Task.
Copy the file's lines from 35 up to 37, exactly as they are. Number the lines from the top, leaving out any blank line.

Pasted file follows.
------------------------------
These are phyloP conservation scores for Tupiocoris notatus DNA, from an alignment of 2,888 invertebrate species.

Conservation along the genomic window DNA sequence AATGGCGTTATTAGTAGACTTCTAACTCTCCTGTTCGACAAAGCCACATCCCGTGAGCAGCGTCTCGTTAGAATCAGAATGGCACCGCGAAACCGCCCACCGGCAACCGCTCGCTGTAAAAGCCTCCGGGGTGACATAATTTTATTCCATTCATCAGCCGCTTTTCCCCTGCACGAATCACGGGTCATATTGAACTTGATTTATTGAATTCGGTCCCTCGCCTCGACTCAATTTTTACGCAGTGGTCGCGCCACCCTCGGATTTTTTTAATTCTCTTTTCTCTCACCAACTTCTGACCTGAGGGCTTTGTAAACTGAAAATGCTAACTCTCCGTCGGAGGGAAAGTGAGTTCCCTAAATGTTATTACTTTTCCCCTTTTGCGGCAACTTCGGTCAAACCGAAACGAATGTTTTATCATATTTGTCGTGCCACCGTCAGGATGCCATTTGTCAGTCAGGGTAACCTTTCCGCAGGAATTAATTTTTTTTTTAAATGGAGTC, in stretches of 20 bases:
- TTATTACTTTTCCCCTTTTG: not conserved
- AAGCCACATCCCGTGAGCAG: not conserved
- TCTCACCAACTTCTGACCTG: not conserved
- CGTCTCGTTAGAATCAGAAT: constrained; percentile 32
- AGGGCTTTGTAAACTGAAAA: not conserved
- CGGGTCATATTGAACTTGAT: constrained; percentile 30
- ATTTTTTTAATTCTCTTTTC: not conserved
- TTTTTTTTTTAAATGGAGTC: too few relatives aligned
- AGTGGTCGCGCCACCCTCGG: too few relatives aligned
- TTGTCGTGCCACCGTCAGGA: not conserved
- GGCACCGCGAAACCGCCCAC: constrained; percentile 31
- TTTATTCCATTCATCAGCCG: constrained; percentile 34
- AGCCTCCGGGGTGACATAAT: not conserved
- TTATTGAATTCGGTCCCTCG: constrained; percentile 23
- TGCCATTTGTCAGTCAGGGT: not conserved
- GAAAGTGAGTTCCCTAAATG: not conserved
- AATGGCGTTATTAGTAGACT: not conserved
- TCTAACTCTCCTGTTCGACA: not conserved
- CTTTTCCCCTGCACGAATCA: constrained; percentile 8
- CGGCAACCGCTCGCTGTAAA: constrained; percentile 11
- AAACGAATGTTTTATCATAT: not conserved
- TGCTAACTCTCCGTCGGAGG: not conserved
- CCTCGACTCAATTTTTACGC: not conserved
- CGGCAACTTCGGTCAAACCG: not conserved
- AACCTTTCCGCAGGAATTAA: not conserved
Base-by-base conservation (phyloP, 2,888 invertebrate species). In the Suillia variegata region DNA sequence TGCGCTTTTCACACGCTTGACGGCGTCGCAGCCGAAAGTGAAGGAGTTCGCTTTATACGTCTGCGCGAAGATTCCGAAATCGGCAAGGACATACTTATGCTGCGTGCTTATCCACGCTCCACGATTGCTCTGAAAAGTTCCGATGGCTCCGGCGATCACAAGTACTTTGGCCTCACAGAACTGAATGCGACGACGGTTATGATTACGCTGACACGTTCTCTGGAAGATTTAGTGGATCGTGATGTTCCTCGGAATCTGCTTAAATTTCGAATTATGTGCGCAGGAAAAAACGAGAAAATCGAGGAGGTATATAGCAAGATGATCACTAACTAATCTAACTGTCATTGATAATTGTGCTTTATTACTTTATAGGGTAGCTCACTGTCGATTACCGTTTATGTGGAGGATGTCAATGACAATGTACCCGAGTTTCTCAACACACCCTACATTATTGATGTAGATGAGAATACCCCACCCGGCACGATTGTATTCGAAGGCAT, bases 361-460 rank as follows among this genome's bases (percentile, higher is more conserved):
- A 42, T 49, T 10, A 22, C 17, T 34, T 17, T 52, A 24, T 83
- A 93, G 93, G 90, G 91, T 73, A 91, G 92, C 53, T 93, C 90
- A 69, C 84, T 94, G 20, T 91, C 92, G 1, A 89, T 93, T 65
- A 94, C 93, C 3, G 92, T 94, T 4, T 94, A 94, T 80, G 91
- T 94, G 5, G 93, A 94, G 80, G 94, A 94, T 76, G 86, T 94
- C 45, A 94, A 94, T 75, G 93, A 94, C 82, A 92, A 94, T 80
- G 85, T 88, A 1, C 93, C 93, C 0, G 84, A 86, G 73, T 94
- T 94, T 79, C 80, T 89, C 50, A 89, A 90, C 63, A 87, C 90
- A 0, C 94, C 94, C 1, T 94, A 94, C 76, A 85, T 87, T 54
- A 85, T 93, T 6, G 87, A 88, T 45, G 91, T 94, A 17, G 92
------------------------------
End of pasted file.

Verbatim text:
- G 85, T 88, A 1, C 93, C 93, C 0, G 84, A 86, G 73, T 94
- T 94, T 79, C 80, T 89, C 50, A 89, A 90, C 63, A 87, C 90
- A 0, C 94, C 94, C 1, T 94, A 94, C 76, A 85, T 87, T 54